Was Soviet captivity hell for German POWs?

Life in captivity can hardly be called a piece of cake. Still, German POWs (prisoners of war) in the Soviet Union lived much better than Soviet prisoners in the Third Reich. They even got payment for working and had the right to receive parcels and letters from their homeland.

To implement the Barbarossa plan – the invasion of the USSR – Germany used a wide range of allies, satellite states and volunteers from around Europe. It is therefore not surprising that  POWs in the Soviet Union counted dozens of nationalities: Germans, Italians, Romanians, Hungarians, Finns, Croats, Swedes etc.

In the Soviet Union, German POWs were not a topic for public discussion. Even today the total number of Germans and  Axis allies in Soviet captivity remains a contentious issue. The figure varies from 2.3 to 3.4 million.

Romanian POWs at the Odessa prison camp in August 1941.

Over 300 camps in the rearmost territories of the Soviet Union were built to keep prisoners. They were not large, each camp contained from a hundred to several thousand prisoners. Some camps existed just several months, some remained active for years.

German POWs were actively used for logging, building houses, construction of bridges and dams, and other types of work. As Soviet Minister of Foreign Affairs Vyacheslav Molotov once said, not a single German prisoner would return home until Stalingrad was rebuilt.  

The work of German prisoners in the Soviet Union was far from being slave labor. The working day was no longer than eight hours, and prisoners were also paid, although not much. Those who exceeded their quotas got an additional bonus that could be put in a bank account. Some freed prisoners bought up all the jewelry in local shops before they left for home.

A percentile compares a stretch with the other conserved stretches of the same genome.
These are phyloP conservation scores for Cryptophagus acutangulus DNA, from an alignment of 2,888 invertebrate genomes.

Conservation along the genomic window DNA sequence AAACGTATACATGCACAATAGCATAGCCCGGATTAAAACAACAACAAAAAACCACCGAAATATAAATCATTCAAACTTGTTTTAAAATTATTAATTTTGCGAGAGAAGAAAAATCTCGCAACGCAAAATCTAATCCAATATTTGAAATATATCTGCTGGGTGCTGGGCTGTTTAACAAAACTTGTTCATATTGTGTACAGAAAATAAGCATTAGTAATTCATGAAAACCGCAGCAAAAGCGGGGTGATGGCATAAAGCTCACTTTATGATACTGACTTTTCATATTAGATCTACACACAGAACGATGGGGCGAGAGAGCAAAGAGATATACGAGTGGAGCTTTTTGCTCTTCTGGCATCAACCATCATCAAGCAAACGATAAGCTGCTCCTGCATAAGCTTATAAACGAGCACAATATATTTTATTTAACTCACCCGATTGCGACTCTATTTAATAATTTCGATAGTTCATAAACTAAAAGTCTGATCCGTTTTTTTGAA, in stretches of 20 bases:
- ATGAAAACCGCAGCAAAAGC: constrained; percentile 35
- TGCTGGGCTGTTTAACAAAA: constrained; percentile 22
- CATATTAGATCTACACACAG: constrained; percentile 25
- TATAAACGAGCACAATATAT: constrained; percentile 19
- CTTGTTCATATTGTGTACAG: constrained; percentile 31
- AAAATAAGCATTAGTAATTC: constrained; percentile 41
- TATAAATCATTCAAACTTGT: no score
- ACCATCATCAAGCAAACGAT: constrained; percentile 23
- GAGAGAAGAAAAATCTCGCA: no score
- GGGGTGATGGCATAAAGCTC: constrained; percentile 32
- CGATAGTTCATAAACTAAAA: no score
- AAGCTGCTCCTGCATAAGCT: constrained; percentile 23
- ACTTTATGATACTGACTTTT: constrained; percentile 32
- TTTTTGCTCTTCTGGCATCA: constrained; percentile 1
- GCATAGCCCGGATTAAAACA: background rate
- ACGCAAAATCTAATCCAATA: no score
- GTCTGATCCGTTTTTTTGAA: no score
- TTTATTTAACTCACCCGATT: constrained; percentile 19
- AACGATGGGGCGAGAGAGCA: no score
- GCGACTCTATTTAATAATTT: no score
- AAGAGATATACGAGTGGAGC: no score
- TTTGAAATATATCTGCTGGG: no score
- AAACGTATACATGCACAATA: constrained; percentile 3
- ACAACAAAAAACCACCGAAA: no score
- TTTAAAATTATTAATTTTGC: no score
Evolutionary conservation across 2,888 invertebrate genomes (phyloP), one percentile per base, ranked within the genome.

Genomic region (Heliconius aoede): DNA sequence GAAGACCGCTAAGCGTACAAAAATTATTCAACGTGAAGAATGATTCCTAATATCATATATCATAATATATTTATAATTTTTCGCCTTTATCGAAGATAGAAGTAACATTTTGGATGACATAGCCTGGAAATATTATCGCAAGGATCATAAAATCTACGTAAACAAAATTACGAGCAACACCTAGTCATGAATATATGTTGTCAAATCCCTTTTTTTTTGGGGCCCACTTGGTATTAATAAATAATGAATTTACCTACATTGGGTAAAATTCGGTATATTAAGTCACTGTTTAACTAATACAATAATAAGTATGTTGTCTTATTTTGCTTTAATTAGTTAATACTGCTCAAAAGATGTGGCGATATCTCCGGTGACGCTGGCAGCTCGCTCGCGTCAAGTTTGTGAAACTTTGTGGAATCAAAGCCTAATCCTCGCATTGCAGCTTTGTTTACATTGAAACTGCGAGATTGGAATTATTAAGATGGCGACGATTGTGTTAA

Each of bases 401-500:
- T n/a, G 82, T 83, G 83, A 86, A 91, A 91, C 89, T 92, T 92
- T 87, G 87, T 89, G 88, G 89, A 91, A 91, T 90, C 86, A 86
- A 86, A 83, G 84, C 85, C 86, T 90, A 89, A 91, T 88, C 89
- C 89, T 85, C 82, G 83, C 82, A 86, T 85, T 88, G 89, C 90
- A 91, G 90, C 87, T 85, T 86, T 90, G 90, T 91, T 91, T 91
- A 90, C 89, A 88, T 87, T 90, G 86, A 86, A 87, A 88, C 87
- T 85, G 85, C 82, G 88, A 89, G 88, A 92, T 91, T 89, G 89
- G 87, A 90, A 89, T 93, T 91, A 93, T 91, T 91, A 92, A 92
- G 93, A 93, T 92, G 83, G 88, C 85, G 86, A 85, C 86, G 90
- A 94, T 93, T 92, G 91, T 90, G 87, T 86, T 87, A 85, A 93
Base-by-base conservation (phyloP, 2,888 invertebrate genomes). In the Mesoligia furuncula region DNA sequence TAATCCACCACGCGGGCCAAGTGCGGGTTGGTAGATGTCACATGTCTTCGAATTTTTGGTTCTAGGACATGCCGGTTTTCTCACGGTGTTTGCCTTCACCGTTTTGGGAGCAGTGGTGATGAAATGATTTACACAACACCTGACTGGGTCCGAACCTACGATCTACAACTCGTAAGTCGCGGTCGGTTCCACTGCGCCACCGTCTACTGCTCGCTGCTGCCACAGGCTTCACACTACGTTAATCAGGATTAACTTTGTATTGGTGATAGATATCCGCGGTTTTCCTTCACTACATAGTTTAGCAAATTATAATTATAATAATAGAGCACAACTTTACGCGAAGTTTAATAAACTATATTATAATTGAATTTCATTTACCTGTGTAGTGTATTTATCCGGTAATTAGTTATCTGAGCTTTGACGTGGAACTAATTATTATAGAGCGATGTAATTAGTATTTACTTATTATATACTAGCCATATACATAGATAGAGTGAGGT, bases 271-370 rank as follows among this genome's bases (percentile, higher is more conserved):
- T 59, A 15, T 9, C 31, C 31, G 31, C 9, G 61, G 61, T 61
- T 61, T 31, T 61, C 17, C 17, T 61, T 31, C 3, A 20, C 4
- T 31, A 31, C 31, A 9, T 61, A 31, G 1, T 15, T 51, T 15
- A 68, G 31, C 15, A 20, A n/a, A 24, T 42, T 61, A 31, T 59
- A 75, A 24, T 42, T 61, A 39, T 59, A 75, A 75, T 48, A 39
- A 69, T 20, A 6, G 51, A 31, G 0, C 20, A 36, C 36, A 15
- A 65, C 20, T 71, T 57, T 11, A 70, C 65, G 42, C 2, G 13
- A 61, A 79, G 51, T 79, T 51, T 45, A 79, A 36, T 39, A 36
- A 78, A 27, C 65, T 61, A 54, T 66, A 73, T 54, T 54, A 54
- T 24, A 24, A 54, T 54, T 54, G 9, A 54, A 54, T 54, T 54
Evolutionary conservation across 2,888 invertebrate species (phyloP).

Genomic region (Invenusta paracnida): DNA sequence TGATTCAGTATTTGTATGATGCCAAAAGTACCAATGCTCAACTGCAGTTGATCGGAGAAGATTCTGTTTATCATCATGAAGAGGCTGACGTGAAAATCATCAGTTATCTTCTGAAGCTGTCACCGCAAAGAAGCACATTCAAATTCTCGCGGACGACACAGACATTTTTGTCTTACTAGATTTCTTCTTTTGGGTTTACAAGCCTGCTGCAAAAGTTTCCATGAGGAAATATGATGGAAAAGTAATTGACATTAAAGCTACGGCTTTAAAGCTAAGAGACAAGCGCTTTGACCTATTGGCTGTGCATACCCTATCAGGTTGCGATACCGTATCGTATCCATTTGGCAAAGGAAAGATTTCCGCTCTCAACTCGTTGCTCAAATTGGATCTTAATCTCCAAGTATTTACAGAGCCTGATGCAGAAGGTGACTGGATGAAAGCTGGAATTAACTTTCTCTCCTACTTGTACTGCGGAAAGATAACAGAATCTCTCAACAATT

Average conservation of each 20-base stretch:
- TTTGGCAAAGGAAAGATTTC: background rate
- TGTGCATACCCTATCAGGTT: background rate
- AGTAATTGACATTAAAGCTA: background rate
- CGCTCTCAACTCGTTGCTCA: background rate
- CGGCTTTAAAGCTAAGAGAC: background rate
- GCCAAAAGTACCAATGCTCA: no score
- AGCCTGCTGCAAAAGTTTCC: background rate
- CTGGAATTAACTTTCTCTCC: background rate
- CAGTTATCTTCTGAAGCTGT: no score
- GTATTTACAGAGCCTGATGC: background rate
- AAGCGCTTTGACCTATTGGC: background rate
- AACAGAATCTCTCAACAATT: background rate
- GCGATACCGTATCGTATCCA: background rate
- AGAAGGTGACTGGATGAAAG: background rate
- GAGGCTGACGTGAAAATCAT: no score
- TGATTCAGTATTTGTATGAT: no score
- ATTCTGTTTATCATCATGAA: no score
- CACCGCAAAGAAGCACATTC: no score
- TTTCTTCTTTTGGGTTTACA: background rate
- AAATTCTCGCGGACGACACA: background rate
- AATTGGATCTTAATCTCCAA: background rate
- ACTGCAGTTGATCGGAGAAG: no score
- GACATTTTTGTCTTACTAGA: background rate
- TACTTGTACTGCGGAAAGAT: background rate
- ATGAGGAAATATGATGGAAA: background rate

Romanian POWs at the Odessa prison camp in August 1941.

Attitudes to prisoners from other Axis countries were better than to those from Germany. They had some privileges and could even work in the kitchen. That’s why many Germans tried to hide their true identity and distance themselves from the “nation of aggressors.”

POWs were not always well-behaved. Sometimes prison breaks occurred. From 1942 to 1948, over 11 000 prisoners tried to flee, but only 3% of them got lucky.

There were even revolts and riots. In January 1945, POWs at a camp near Minsk were displeased with the poor level of nutrition. They barricaded the barracks and took the guards hostage. When attempts to negotiate failed, the Soviet artillery moved in. Over 100 people died.

The repatriation of POWs from the Soviet Union began shortly after the war, when in 1946 the sick and disabled were sent to their home countries. About 2 million prisoners were repatriated from 1946 to 1955. The final amnesty took place in 1955 after a visit by FRG Chancellor Konrad Adenauer to the Soviet Union.

According to data, almost 15% of Axis POWs died in Soviet captivity. Most of the deaths occurred during the war years, when there was a serious lack of food, warm clothes and adequate housing. Still, the number was small compared to the proportion of Soviet POWs who died in Germany – 58%.

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